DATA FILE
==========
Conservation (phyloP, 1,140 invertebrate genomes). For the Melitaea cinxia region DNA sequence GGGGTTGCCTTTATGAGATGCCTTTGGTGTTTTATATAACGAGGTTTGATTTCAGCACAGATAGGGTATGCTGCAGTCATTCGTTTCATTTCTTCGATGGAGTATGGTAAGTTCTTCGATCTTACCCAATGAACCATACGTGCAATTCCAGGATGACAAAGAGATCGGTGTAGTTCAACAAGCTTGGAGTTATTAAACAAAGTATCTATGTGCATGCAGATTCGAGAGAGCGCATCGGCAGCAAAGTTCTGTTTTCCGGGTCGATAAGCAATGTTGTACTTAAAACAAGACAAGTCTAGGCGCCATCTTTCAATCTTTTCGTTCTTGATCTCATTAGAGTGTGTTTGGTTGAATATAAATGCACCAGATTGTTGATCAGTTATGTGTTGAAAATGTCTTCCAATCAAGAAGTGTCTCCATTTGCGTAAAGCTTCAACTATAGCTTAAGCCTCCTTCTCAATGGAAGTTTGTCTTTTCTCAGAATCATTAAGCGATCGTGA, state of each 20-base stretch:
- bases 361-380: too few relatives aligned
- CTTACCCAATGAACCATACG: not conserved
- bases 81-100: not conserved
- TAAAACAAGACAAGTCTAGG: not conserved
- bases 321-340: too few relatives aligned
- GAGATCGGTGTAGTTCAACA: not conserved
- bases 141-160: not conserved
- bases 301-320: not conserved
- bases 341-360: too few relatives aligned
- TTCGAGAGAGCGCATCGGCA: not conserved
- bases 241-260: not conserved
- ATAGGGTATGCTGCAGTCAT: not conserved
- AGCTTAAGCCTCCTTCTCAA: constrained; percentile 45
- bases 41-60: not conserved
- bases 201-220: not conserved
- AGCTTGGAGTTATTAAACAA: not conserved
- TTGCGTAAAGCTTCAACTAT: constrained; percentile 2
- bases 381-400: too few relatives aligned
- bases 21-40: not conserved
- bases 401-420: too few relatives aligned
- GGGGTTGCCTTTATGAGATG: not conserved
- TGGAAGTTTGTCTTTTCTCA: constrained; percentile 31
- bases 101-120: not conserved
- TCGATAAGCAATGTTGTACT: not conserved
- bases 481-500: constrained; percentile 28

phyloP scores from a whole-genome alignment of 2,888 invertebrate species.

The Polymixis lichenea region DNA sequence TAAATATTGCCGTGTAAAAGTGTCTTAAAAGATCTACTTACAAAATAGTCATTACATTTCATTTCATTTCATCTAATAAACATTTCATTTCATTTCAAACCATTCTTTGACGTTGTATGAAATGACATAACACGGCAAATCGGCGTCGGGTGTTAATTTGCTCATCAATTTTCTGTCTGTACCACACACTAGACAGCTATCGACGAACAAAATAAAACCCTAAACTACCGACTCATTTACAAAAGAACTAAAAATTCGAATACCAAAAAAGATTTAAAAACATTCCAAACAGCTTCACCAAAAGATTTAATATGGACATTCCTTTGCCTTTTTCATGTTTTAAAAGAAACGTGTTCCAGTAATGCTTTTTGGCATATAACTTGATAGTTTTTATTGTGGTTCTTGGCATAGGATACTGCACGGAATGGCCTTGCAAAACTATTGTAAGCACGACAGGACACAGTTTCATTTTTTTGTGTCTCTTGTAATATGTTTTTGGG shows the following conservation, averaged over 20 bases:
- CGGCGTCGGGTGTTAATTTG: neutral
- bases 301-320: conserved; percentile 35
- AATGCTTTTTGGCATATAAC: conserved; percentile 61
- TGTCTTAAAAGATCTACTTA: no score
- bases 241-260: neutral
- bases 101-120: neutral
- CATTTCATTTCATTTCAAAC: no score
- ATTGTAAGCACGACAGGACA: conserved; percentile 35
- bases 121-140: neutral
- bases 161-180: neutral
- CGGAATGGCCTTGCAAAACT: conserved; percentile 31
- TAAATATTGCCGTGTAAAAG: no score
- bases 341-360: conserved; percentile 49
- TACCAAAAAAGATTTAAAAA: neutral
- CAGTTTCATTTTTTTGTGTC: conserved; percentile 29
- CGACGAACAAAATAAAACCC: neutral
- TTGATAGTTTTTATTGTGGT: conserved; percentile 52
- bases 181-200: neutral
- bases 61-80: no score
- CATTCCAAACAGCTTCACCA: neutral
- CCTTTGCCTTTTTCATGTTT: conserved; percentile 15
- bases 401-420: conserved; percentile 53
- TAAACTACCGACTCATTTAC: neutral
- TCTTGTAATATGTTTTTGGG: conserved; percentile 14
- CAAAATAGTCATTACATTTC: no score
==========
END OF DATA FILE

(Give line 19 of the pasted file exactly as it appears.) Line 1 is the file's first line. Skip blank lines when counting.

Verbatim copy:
- bases 381-400: too few relatives aligned